About $4 million a year will go towards funding insulin pumps for diabetic patients, the Government's drug-buying agency announced today.
Pharmac said the money would fund the Animas 2020 insulin pump on a consistent, nationwide basis.
Pharmac would also change its funding to a new brand of three blood glucose meters and two testing strips.
The CareSens range of products would save Pharmac about $10m, Pharmac spokesman Simon England said.
Patients would notice a difference in the change in product, Mr England said.
"There's three different meters from the CareSens range and they all have slightly different functionality and different sized buttons and different sized read-outs, hopefully that meets the needs of individual patients.
"The price difference per item is relatively small, but the reason why there's a relatively large savings number is because it's a very high-volume product and with quite a large patient population," he said.
At the moment there was not a nationally consistent funding structure for insulin pumps.
"This will be the first time that those pumps are funded on a consistent nationwide basis, so if you meet the entry criteria, and it's aimed at those who really need them ... you will then be able to get a funded insulin pump," Mr England said.
Before now diabetics would buy their own pump and then go to their individual district health boards to request funding for the consumables needed to use the pump.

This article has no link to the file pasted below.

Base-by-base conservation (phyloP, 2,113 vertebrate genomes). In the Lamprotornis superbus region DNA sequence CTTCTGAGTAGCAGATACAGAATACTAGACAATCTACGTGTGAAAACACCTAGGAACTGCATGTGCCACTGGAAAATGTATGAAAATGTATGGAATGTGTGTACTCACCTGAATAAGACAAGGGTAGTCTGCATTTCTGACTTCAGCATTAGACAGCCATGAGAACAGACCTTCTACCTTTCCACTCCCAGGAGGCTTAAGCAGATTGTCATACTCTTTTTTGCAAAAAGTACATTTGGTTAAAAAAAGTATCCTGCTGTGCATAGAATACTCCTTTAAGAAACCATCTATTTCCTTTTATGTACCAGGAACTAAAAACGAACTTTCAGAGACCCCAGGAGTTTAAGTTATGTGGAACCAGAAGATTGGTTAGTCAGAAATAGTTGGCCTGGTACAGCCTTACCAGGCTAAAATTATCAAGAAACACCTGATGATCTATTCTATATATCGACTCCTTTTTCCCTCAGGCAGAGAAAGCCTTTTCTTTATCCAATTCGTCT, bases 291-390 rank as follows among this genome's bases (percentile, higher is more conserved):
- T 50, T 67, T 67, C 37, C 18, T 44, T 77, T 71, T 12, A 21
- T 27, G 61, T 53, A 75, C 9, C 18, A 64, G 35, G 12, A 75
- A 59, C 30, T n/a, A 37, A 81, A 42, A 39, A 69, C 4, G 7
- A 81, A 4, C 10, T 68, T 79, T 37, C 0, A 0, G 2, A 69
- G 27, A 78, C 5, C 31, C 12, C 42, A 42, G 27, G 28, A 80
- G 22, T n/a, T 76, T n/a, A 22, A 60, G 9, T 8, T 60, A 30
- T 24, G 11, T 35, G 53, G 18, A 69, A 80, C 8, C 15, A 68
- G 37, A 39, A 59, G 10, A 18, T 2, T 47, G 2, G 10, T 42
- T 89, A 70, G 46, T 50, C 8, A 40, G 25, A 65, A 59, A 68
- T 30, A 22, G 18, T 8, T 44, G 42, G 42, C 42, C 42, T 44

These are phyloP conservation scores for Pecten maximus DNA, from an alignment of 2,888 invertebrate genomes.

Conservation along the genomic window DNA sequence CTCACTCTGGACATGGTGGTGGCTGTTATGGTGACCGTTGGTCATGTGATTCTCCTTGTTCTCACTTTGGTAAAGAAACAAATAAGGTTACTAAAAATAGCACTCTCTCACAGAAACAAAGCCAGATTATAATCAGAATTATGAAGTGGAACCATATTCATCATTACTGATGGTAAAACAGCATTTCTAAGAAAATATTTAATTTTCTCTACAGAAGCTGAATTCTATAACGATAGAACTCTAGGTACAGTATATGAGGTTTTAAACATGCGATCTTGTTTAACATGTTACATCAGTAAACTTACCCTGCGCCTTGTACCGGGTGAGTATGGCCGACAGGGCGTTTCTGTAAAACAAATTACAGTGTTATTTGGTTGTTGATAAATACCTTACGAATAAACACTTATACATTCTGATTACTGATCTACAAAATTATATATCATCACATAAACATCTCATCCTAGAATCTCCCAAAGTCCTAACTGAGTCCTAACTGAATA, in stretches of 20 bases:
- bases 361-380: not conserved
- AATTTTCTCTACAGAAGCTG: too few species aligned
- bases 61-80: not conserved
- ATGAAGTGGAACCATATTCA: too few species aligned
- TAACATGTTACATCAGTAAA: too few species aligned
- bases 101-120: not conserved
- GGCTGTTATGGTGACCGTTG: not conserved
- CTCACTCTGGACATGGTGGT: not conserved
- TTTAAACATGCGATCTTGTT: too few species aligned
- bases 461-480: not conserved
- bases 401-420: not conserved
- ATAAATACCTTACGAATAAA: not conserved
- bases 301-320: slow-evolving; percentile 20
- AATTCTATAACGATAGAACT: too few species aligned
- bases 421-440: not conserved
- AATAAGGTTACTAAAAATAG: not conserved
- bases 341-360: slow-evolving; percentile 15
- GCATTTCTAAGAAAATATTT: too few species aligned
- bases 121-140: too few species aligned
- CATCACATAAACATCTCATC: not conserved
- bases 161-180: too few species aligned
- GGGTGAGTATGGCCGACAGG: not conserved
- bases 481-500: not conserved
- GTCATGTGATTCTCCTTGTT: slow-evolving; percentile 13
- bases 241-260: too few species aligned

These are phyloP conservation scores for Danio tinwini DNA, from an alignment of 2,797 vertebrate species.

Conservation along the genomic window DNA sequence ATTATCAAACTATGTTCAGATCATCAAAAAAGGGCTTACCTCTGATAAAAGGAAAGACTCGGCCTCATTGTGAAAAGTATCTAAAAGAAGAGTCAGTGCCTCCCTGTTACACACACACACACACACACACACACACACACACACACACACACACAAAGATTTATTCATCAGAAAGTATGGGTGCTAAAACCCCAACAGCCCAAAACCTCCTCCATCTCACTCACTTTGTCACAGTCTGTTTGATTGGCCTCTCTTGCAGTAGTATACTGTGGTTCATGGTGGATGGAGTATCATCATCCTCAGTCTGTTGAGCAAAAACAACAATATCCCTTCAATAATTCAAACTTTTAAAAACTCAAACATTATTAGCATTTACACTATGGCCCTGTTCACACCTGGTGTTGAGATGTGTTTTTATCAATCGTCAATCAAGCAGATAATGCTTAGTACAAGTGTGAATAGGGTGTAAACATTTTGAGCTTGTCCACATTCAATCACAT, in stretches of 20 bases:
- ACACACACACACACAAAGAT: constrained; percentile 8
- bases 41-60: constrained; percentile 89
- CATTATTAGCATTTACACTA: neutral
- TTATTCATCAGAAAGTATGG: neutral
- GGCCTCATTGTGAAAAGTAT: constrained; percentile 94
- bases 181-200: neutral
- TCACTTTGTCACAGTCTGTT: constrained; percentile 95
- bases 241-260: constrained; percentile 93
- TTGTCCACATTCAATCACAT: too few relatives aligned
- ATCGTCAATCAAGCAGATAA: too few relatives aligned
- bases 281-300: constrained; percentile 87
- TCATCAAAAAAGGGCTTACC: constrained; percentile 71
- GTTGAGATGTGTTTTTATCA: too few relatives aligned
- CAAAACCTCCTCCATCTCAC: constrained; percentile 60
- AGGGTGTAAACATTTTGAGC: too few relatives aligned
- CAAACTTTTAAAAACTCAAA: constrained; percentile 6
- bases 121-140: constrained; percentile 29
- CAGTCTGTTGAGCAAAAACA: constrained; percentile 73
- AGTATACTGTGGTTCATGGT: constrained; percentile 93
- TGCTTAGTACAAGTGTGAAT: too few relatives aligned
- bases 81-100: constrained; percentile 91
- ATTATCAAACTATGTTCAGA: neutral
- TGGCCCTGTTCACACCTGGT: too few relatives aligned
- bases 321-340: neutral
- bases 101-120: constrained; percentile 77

"[Now] provided you meet the entry criteria you will be able to get that completely funded, including the consumables."
The funding would be phased in over six months, beginning at the start of next month.
Currently-funded products would still be funded until the end of the year, with funding for strips other than the CareSens brand continuing until March 1 next year.
Labour Party Health spokeswoman Maryan Street said Pharmac has embarked on a dangerous course of action, meaning thousands of people will have to switch to new glucose blood meters, disrupting their management of what can be a life-threatening illness.
She said consultation meetings were held around the country at short notice, and diabetics wanted to know why the changes were being made.
"While it's somewhat reassuring that the manufacturers of the meters have now provided a better meter than the one they tendered for - after hearing the complaints from users that the meter on offer had nowhere near the specifications they were used to - the danger of having a sole supplier has still not been addressed," said Ms Street.
"Pharmac makes a big deal of the fact that diabetics will have a choice of three meters under this new regime. They had a similar choice under the previous one."
Ms Street said changing meters to measure glucose blood levels would have a major impact on diabetics.
"Let's see the supplier, Pharmac, rise to the challenge of providing full after-sales service, free replacement batteries on request, and education and training for those for whom English is a second language."
She said one worker in the Pacific Island community in Porirua was in tears at the prospect of teaching some of the families she works with how to use a new meter, and how they could get help if she isn't around when they need it.